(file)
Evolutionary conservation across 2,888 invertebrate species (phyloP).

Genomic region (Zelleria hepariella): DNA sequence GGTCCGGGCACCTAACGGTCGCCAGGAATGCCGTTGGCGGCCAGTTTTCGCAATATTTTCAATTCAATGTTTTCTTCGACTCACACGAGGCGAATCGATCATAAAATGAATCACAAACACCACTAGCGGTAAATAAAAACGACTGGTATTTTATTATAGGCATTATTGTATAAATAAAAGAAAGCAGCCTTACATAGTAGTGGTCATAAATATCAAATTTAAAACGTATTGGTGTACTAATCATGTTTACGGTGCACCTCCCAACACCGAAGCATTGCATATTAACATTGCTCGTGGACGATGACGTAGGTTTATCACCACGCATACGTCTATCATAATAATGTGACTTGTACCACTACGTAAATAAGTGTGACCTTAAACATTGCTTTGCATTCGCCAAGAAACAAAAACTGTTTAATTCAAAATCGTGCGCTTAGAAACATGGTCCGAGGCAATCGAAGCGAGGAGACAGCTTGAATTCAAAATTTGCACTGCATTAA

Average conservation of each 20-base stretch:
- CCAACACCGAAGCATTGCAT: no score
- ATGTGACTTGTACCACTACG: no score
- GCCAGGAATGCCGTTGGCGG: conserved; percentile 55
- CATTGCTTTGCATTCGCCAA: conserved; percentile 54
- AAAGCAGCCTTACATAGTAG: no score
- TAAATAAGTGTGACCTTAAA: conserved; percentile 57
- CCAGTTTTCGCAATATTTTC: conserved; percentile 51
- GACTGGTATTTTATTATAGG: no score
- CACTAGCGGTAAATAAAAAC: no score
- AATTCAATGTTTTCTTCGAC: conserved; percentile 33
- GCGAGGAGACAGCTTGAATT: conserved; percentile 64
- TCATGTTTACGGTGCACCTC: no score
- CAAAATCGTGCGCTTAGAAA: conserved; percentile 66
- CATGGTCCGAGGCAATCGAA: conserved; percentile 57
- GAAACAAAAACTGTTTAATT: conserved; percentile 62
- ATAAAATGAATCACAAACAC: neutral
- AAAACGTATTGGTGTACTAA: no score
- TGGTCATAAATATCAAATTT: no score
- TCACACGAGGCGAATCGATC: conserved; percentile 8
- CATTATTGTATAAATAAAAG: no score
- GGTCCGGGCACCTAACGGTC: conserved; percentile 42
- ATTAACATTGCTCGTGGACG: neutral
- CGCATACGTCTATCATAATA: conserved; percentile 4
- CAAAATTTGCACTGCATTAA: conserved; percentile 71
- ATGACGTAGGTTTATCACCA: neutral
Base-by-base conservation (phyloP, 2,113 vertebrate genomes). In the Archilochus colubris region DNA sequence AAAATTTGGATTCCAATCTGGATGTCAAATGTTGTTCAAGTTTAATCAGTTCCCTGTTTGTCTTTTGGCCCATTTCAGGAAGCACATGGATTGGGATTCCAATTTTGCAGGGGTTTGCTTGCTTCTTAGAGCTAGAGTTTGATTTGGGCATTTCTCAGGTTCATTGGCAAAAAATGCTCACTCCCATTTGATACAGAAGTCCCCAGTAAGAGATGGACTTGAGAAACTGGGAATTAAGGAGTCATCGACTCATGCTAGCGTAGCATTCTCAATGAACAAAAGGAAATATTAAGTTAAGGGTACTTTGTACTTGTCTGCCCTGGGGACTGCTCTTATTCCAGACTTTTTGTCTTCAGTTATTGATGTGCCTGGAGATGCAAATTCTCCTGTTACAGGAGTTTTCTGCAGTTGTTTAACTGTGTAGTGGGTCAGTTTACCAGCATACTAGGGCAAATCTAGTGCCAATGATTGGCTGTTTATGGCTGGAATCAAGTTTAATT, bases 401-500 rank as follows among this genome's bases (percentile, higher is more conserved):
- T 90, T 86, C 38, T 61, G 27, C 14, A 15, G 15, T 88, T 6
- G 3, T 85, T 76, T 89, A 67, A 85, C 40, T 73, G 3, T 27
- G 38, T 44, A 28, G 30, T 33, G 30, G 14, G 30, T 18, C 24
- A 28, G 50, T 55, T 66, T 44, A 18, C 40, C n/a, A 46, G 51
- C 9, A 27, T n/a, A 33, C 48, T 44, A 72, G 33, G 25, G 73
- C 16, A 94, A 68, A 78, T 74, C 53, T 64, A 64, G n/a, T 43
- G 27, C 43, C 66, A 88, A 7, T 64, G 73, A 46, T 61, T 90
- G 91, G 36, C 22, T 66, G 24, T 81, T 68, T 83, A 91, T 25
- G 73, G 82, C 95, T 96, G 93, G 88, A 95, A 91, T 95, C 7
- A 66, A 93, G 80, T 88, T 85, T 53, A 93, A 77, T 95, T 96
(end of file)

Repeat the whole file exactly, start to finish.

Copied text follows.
Evolutionary conservation across 2,888 invertebrate species (phyloP).

Genomic region (Zelleria hepariella): DNA sequence GGTCCGGGCACCTAACGGTCGCCAGGAATGCCGTTGGCGGCCAGTTTTCGCAATATTTTCAATTCAATGTTTTCTTCGACTCACACGAGGCGAATCGATCATAAAATGAATCACAAACACCACTAGCGGTAAATAAAAACGACTGGTATTTTATTATAGGCATTATTGTATAAATAAAAGAAAGCAGCCTTACATAGTAGTGGTCATAAATATCAAATTTAAAACGTATTGGTGTACTAATCATGTTTACGGTGCACCTCCCAACACCGAAGCATTGCATATTAACATTGCTCGTGGACGATGACGTAGGTTTATCACCACGCATACGTCTATCATAATAATGTGACTTGTACCACTACGTAAATAAGTGTGACCTTAAACATTGCTTTGCATTCGCCAAGAAACAAAAACTGTTTAATTCAAAATCGTGCGCTTAGAAACATGGTCCGAGGCAATCGAAGCGAGGAGACAGCTTGAATTCAAAATTTGCACTGCATTAA

Average conservation of each 20-base stretch:
- CCAACACCGAAGCATTGCAT: no score
- ATGTGACTTGTACCACTACG: no score
- GCCAGGAATGCCGTTGGCGG: conserved; percentile 55
- CATTGCTTTGCATTCGCCAA: conserved; percentile 54
- AAAGCAGCCTTACATAGTAG: no score
- TAAATAAGTGTGACCTTAAA: conserved; percentile 57
- CCAGTTTTCGCAATATTTTC: conserved; percentile 51
- GACTGGTATTTTATTATAGG: no score
- CACTAGCGGTAAATAAAAAC: no score
- AATTCAATGTTTTCTTCGAC: conserved; percentile 33
- GCGAGGAGACAGCTTGAATT: conserved; percentile 64
- TCATGTTTACGGTGCACCTC: no score
- CAAAATCGTGCGCTTAGAAA: conserved; percentile 66
- CATGGTCCGAGGCAATCGAA: conserved; percentile 57
- GAAACAAAAACTGTTTAATT: conserved; percentile 62
- ATAAAATGAATCACAAACAC: neutral
- AAAACGTATTGGTGTACTAA: no score
- TGGTCATAAATATCAAATTT: no score
- TCACACGAGGCGAATCGATC: conserved; percentile 8
- CATTATTGTATAAATAAAAG: no score
- GGTCCGGGCACCTAACGGTC: conserved; percentile 42
- ATTAACATTGCTCGTGGACG: neutral
- CGCATACGTCTATCATAATA: conserved; percentile 4
- CAAAATTTGCACTGCATTAA: conserved; percentile 71
- ATGACGTAGGTTTATCACCA: neutral
Base-by-base conservation (phyloP, 2,113 vertebrate genomes). In the Archilochus colubris region DNA sequence AAAATTTGGATTCCAATCTGGATGTCAAATGTTGTTCAAGTTTAATCAGTTCCCTGTTTGTCTTTTGGCCCATTTCAGGAAGCACATGGATTGGGATTCCAATTTTGCAGGGGTTTGCTTGCTTCTTAGAGCTAGAGTTTGATTTGGGCATTTCTCAGGTTCATTGGCAAAAAATGCTCACTCCCATTTGATACAGAAGTCCCCAGTAAGAGATGGACTTGAGAAACTGGGAATTAAGGAGTCATCGACTCATGCTAGCGTAGCATTCTCAATGAACAAAAGGAAATATTAAGTTAAGGGTACTTTGTACTTGTCTGCCCTGGGGACTGCTCTTATTCCAGACTTTTTGTCTTCAGTTATTGATGTGCCTGGAGATGCAAATTCTCCTGTTACAGGAGTTTTCTGCAGTTGTTTAACTGTGTAGTGGGTCAGTTTACCAGCATACTAGGGCAAATCTAGTGCCAATGATTGGCTGTTTATGGCTGGAATCAAGTTTAATT, bases 401-500 rank as follows among this genome's bases (percentile, higher is more conserved):
- T 90, T 86, C 38, T 61, G 27, C 14, A 15, G 15, T 88, T 6
- G 3, T 85, T 76, T 89, A 67, A 85, C 40, T 73, G 3, T 27
- G 38, T 44, A 28, G 30, T 33, G 30, G 14, G 30, T 18, C 24
- A 28, G 50, T 55, T 66, T 44, A 18, C 40, C n/a, A 46, G 51
- C 9, A 27, T n/a, A 33, C 48, T 44, A 72, G 33, G 25, G 73
- C 16, A 94, A 68, A 78, T 74, C 53, T 64, A 64, G n/a, T 43
- G 27, C 43, C 66, A 88, A 7, T 64, G 73, A 46, T 61, T 90
- G 91, G 36, C 22, T 66, G 24, T 81, T 68, T 83, A 91, T 25
- G 73, G 82, C 95, T 96, G 93, G 88, A 95, A 91, T 95, C 7
- A 66, A 93, G 80, T 88, T 85, T 53, A 93, A 77, T 95, T 96